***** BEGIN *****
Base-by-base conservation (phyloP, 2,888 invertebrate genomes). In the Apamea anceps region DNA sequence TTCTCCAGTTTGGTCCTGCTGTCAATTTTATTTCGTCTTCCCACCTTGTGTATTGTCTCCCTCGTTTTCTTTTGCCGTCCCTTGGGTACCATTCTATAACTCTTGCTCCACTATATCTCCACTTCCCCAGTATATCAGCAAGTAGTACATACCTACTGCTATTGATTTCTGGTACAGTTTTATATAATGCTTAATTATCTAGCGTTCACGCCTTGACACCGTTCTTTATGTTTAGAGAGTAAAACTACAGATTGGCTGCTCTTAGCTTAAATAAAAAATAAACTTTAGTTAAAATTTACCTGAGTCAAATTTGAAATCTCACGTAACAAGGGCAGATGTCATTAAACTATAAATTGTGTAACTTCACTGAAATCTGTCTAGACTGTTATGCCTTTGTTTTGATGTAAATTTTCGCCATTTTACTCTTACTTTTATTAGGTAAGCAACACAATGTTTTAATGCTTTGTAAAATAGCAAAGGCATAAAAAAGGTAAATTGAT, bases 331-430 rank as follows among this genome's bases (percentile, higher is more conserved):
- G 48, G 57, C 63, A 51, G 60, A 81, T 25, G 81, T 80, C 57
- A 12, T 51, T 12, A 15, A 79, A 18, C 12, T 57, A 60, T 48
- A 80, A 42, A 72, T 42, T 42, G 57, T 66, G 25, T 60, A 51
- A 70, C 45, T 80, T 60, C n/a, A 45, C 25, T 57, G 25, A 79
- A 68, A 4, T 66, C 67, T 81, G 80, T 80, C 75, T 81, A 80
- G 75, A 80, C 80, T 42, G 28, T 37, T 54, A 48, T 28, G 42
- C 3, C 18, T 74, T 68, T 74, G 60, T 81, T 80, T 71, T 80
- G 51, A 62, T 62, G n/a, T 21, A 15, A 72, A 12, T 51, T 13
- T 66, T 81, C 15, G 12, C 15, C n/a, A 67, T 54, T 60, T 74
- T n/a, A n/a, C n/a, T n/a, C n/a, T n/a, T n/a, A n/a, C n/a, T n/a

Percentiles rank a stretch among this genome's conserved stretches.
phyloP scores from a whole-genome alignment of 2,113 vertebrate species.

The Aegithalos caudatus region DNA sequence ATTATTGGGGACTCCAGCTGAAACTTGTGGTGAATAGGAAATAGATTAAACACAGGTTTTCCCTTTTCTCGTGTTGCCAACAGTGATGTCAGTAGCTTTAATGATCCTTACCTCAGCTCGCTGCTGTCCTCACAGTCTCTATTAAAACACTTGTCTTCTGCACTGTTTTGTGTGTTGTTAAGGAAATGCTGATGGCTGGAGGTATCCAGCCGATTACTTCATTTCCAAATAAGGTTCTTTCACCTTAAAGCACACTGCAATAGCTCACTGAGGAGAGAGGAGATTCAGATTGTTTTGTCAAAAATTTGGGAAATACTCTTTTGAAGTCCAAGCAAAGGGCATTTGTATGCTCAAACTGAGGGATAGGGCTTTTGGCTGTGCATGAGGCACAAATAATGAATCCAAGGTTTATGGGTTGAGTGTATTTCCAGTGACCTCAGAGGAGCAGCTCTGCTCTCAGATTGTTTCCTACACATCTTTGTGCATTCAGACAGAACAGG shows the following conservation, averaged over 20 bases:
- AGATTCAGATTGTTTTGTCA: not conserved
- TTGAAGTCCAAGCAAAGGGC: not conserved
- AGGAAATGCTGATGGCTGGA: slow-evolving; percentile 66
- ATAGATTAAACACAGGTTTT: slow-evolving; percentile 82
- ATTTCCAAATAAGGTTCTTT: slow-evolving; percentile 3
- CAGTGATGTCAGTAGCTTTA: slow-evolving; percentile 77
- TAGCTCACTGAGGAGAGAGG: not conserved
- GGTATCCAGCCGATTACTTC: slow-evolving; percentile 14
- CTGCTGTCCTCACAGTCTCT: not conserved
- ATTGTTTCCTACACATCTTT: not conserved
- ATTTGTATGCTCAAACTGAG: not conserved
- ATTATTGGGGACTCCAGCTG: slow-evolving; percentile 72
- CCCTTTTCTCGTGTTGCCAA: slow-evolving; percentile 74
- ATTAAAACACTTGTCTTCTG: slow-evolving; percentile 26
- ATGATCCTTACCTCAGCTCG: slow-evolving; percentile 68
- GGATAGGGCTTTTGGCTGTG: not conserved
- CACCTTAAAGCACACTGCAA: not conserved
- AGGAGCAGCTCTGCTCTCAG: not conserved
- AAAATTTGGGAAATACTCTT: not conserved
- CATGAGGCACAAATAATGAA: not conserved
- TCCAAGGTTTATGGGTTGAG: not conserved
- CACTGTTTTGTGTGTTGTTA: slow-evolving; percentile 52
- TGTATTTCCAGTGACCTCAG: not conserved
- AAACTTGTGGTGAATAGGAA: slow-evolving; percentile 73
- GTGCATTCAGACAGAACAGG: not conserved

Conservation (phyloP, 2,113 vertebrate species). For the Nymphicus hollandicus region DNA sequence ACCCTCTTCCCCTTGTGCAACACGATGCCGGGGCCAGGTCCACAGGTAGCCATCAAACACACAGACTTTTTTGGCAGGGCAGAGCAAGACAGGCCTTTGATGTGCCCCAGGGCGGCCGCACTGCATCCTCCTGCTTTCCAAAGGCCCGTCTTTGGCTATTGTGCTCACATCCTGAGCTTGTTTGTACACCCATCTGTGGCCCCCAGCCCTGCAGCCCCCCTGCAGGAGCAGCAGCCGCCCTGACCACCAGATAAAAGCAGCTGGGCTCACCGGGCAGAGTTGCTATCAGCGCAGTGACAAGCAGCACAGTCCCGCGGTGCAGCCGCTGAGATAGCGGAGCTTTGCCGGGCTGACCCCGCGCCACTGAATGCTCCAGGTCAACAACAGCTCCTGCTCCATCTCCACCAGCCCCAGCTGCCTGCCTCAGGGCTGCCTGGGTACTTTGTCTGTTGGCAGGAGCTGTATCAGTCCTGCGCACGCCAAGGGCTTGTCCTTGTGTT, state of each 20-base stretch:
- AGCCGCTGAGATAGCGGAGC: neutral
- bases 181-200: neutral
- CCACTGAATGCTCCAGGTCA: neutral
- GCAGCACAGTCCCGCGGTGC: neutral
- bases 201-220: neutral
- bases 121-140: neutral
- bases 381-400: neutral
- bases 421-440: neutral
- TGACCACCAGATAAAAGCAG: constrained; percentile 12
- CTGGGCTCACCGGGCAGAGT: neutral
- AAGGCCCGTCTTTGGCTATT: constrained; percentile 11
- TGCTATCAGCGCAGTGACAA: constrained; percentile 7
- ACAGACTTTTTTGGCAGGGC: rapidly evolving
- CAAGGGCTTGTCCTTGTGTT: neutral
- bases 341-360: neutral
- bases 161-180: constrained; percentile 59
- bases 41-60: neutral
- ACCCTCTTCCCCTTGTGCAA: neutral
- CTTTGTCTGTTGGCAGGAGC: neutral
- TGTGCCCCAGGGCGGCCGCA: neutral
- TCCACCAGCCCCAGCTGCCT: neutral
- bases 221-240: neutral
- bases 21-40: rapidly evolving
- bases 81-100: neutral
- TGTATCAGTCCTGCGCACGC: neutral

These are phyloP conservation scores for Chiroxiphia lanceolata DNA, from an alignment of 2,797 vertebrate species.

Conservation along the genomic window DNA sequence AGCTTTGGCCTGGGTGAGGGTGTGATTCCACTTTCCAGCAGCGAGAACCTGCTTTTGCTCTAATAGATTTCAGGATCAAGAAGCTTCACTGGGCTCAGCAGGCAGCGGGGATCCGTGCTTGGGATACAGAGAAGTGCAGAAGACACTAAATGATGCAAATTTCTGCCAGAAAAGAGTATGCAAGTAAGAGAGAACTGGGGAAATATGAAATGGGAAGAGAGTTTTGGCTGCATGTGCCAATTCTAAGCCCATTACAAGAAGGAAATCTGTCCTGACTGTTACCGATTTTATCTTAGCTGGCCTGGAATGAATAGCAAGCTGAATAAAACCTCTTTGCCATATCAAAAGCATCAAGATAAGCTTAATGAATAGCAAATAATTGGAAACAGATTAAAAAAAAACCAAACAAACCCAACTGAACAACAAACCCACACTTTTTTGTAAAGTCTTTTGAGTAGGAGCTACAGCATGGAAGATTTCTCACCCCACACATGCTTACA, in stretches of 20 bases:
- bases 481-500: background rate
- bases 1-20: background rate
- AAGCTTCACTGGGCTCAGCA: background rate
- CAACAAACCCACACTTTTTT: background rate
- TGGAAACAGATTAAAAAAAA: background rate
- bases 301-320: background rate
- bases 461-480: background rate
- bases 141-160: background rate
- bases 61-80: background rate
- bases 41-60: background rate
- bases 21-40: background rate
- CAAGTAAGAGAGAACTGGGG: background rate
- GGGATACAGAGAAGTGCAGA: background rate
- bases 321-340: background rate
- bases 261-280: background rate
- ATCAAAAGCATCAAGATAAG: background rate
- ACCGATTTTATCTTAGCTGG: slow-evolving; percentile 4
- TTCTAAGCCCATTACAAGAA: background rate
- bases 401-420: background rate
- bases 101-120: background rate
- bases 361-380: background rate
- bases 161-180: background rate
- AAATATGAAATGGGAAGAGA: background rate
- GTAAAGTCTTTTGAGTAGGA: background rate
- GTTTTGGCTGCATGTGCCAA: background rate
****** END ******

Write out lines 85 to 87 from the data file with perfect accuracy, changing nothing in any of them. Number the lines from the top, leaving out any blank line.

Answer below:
- TTCTAAGCCCATTACAAGAA: background rate
- bases 401-420: background rate
- bases 101-120: background rate